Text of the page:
Therefore, if you do want a cheaper OnePlus handset, you will have to settle for the previous generations which in itself, is another major aspect of this company’s strategy. OnePlus doesn’t give up on its old phones in months because they keep selling even after a year of the launch date. Unlike most OEMs who hardly release any major updates after a year, phones from OnePlus get updated and the best part is, third-party ROM compatibility is quite commendable. Even though customers face some significant delays, OnePlus, as promised, does roll out updates eventually. Hardware will expire sooner or later, however, if your software isn’t outdated, the phone will live a much longer and healthier life.

Goodbye Invite System


Significantly, the company is also taking care to ensure that its products are more easily available to its consumers, It eliminated the most frustrating aspect of its service which “was” the invite system with the OnePlus 3, allowing customers to make a purchase without having to battle for “invites” in online contests.

Becoming a Lifestyle Brand

OnePlus’ co-founder, Carl Pei has been a Steve Jobs admirer. And it shows in OnePlus’ approach. Rather than pushing its products on the value for money card, OnePlus, like Apple, is going for building a lifestyle brand. A big part of that also reflects in the accessories it sells and the core features it focuses on. Offering smartphone back panels in materials such as the sandstone, kevlar, bamboo gives them a fashion angle. The company has also been partnering with brands like Uber and Ola. Setting up experience zones and pop-up stores allows it to advertise these relationships without having to establish offline retail stores which will obviously, result in higher costs and limited reach.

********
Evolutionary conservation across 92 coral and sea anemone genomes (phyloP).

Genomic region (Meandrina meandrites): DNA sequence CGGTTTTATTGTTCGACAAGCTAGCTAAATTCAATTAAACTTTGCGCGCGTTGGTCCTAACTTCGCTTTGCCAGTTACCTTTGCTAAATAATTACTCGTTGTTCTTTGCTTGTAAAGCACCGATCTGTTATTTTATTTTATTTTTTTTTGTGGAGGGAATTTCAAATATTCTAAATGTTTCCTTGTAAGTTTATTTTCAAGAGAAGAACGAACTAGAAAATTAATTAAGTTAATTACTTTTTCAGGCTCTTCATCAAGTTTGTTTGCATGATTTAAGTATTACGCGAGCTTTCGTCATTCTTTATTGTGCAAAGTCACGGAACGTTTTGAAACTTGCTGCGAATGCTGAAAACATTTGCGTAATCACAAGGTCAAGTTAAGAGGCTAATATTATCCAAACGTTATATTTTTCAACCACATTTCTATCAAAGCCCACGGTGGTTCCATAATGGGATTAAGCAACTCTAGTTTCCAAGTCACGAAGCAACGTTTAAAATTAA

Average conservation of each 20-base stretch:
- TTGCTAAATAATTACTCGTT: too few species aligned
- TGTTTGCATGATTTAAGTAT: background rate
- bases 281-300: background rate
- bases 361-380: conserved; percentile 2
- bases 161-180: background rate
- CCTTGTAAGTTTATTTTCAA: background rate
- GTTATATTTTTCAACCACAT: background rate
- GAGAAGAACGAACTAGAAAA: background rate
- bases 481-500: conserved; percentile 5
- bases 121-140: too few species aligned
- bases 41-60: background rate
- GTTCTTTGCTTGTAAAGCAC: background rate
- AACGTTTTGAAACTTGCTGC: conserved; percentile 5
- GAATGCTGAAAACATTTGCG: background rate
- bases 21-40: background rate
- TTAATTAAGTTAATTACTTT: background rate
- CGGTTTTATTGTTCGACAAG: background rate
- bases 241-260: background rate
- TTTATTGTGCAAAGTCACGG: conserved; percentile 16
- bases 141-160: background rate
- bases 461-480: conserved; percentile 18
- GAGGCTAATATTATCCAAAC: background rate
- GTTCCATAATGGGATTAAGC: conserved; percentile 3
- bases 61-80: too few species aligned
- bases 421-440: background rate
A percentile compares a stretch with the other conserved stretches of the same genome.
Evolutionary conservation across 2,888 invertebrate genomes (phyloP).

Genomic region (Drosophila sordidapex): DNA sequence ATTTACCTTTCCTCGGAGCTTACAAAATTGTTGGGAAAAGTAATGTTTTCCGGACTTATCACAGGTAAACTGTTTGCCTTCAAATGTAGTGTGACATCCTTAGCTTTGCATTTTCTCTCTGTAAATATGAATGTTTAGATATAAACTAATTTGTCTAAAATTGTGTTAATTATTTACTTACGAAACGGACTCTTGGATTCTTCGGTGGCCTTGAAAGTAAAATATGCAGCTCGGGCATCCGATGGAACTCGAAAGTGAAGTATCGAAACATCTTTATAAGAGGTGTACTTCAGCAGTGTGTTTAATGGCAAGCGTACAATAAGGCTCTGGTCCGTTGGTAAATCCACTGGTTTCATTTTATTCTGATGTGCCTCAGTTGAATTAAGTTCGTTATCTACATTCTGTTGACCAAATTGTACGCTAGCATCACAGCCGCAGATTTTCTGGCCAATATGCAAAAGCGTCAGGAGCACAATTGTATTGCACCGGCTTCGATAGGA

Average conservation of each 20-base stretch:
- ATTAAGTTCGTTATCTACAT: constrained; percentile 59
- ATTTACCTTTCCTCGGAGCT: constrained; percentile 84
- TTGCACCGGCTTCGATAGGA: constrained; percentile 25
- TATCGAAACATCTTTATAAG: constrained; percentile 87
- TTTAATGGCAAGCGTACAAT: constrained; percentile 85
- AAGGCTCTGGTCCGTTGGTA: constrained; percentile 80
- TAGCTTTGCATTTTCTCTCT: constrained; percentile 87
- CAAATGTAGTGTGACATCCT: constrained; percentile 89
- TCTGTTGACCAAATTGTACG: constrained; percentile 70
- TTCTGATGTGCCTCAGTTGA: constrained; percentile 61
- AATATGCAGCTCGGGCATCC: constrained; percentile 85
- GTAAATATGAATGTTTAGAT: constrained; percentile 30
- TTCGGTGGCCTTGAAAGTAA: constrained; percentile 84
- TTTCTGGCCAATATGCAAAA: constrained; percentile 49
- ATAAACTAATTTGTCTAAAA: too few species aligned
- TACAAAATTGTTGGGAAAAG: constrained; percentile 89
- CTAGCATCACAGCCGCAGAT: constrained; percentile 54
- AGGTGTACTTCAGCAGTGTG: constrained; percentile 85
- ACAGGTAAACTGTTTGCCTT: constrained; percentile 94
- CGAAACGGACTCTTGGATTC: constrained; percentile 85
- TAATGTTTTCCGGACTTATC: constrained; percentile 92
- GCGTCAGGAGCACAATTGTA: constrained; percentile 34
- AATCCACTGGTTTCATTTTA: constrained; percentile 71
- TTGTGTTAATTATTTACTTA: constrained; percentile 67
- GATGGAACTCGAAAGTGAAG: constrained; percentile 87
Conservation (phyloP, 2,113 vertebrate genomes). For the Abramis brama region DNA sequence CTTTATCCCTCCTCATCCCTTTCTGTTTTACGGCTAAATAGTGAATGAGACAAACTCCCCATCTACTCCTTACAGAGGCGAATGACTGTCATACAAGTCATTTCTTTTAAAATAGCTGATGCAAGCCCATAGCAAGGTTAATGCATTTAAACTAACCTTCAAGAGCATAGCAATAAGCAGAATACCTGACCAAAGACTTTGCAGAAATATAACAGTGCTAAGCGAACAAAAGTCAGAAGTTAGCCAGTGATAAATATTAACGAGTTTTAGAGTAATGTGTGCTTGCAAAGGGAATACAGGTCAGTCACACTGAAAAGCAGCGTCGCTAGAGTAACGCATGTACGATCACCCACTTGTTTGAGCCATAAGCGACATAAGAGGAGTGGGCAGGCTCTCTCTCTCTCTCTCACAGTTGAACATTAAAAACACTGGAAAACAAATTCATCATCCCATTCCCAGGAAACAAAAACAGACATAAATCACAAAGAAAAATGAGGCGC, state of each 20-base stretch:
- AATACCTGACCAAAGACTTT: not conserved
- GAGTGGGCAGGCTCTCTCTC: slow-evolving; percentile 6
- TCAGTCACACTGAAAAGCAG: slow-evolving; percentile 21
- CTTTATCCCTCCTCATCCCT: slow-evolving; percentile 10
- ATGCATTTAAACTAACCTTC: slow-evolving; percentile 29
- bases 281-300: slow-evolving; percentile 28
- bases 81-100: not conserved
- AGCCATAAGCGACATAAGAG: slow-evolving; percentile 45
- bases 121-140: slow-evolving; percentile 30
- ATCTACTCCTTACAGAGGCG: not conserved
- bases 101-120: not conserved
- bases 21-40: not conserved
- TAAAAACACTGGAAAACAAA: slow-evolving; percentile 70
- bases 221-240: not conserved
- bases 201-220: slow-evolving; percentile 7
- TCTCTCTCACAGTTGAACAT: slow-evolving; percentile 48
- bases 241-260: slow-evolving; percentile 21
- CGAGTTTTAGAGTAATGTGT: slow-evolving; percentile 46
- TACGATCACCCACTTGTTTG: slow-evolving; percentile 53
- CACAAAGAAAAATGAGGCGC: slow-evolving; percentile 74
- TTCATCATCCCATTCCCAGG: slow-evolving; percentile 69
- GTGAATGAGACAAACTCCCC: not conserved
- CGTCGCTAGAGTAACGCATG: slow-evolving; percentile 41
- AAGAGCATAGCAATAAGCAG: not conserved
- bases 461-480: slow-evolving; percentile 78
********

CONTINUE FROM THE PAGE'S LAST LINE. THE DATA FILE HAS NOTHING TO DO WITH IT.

Unlike most other Chinese companies who struggle to get going in the US or Europe, OnePlus smartly addressed these challenging markets from Day One, with its own online store and relying on their forums for marketing. It partnered with a biggie like Amazon to address another challenging market, India. In fact, OnePlus has managed to be present in three of the biggest smartphone markets in the world – the US, China and India.

More importantly, OnePlus has managed to maintain its “wow factor” year after year. Its products have steadily evolved, be it the design which is now all metal, or its own Oxygen OS, or the camera that can go toe-to-toe with the best out there. OnePlus is also researching various ways in which to address challenges that other manufacturers face: witness the Dash charging solution that charges your phone fast without making it seem like something out of Dante’s Inferno! We have a separate article in this regard, if you would like to read it.

All of which leads us to believe that the OnePlus 3 could well have been the phone that will pave the company’s way into the premium segment of the market. Every smartphone, whether budget or high-end, goes through a standard OnePlus 3 comparison now, an honor which is the preserve of the likes of the iPhone. Yes, it does have issues to address like after-sales support, but OnePlus has in a short period become a brand that people not only purchase, but also happily flaunt. All of which, we suspect, is paving its path for an entry into the uppermost tier of the smartphone market. We suspect Apple, Samsung, and Google will be watching with a wary eye.

And given OnePlus’ record, who could blame them?